The wow-effect of Ned Stark's death in the first season influenced the destiny of the series. Without this twist in the plot, Game of Thrones would be a predictable story about the Starks and their adventures. In other words, it would become a classic hero's journey, like in Harry Potter:
That's not all bad, just a fact.
Make sure to include all core elements of a story in your videos to influence human perception and trigger a response. Appeal to basic instincts and emotions (fear, anger, pity, and surprise) to make your videos memorable.
Nike nailed it with their video storytelling.
Their video stories aren't about selling sports shoes. They don't even mention their brand name in commercials. They tell stories of real people, heroes who want to change their lives; so they take that call to adventure, deal with all doubts and fears on their way, and return with a reward.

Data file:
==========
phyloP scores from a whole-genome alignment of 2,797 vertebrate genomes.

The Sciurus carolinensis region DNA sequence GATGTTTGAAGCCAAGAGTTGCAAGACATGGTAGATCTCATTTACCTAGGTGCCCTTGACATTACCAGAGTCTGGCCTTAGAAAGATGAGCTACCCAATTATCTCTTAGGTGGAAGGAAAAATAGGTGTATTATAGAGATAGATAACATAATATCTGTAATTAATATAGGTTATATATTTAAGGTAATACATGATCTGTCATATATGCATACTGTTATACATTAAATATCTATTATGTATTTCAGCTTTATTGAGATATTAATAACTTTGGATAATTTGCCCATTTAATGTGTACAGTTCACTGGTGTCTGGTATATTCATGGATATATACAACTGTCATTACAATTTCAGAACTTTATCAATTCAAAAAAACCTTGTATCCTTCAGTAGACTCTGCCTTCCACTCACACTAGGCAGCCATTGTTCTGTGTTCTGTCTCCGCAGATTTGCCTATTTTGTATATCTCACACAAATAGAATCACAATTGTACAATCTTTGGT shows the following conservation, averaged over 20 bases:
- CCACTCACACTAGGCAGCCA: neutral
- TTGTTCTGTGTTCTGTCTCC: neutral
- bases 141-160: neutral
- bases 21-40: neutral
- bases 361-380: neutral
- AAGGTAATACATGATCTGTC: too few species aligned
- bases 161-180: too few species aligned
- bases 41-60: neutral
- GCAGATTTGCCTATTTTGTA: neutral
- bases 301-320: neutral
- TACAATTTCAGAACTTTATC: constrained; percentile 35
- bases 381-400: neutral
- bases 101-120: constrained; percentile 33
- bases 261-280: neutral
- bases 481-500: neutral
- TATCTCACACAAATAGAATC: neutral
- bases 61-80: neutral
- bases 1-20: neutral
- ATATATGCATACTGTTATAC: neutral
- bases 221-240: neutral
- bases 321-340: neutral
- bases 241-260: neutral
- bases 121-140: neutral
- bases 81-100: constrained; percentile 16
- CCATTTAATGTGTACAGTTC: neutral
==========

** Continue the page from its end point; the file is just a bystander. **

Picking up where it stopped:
It’s a hero's journey, touching and appealing to our feelings. Nike's videos are about their global mission, resonating with the audience. The power of video storytelling in its pure form.
Video storytelling is about pictures, not words. Given that over half of the videos are watched on mobile devices with no sounds, you need to master visual elements of your stories to make the audience resonate on them.
It's that very case when the "show, don't tell" principle works best, especially if you create 7-seconds Vine or 15-seconds Instagram videos with no time for blah-blah-blah.
There's no need to go far:
"For example, in a book I'm working right now, there's a spooky monster. And instead of describing it, I drew it."
Okay, this principle is more difficult to apply to text storytelling, but you've got the idea.
If no words are needed for you to create a video masterpiece, then what are your instruments here?